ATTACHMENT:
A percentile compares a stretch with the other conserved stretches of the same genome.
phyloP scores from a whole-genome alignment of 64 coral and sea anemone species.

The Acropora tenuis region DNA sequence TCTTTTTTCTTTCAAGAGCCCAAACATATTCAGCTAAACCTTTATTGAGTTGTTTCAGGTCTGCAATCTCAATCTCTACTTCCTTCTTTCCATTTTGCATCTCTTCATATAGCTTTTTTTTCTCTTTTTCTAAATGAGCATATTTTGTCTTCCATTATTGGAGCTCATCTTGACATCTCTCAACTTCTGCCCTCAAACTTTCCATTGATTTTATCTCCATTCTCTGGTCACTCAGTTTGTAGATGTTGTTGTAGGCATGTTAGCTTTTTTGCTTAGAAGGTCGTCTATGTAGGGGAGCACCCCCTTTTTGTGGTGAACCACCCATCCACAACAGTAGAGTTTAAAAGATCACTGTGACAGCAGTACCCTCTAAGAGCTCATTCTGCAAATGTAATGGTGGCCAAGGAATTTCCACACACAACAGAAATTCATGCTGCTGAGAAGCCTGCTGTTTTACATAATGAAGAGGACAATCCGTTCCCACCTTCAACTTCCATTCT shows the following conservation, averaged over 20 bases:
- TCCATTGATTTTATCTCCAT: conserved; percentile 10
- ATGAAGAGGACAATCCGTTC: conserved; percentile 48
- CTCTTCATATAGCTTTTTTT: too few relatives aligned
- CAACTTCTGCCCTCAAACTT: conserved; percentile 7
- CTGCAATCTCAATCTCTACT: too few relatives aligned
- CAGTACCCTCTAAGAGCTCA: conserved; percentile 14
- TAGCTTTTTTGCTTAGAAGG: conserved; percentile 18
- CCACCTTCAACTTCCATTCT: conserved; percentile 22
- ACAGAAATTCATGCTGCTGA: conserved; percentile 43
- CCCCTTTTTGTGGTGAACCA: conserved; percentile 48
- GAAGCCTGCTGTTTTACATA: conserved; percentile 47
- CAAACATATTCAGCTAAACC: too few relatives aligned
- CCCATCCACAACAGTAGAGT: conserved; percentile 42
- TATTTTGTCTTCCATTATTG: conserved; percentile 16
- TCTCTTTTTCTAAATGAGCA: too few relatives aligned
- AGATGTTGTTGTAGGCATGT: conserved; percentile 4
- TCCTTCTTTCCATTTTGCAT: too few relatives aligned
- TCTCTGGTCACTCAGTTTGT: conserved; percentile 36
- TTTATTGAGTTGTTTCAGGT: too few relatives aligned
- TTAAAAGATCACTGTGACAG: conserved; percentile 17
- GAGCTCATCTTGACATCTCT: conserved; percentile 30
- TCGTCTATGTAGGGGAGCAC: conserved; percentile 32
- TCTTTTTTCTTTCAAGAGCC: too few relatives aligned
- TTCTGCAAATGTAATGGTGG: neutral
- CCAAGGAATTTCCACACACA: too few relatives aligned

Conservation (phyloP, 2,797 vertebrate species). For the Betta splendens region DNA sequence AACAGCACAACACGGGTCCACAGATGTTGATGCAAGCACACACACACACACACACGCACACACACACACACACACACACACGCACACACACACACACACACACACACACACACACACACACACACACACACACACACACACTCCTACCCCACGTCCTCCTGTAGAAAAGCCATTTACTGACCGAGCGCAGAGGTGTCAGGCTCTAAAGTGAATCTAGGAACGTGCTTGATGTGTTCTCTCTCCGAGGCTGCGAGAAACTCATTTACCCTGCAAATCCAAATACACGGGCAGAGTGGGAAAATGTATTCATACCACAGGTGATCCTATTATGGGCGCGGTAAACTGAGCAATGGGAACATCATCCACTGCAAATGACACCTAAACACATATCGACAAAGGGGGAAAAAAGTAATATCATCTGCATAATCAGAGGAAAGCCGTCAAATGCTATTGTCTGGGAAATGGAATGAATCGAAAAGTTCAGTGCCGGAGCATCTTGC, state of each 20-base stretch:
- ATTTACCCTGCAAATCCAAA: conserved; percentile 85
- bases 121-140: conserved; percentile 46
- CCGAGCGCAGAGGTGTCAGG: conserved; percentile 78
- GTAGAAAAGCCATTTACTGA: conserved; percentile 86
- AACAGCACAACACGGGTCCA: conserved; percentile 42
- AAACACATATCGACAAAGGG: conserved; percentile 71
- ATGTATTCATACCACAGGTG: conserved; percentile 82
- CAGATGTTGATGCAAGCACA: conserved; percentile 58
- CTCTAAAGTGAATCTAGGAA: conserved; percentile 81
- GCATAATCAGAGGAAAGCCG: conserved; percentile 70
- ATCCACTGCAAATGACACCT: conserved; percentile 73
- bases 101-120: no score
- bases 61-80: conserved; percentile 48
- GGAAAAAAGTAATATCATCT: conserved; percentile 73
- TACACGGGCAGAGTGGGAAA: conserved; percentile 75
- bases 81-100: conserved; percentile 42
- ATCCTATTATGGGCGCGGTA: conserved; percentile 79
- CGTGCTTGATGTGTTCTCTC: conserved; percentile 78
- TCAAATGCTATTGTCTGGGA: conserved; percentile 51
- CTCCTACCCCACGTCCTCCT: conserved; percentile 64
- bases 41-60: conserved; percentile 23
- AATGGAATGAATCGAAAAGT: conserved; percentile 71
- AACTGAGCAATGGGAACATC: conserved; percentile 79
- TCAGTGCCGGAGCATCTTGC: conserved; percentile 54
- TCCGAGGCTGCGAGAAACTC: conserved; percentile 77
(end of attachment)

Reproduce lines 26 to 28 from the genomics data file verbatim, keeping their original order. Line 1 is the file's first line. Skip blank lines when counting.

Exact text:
- TCTTTTTTCTTTCAAGAGCC: too few relatives aligned
- TTCTGCAAATGTAATGGTGG: neutral
- CCAAGGAATTTCCACACACA: too few relatives aligned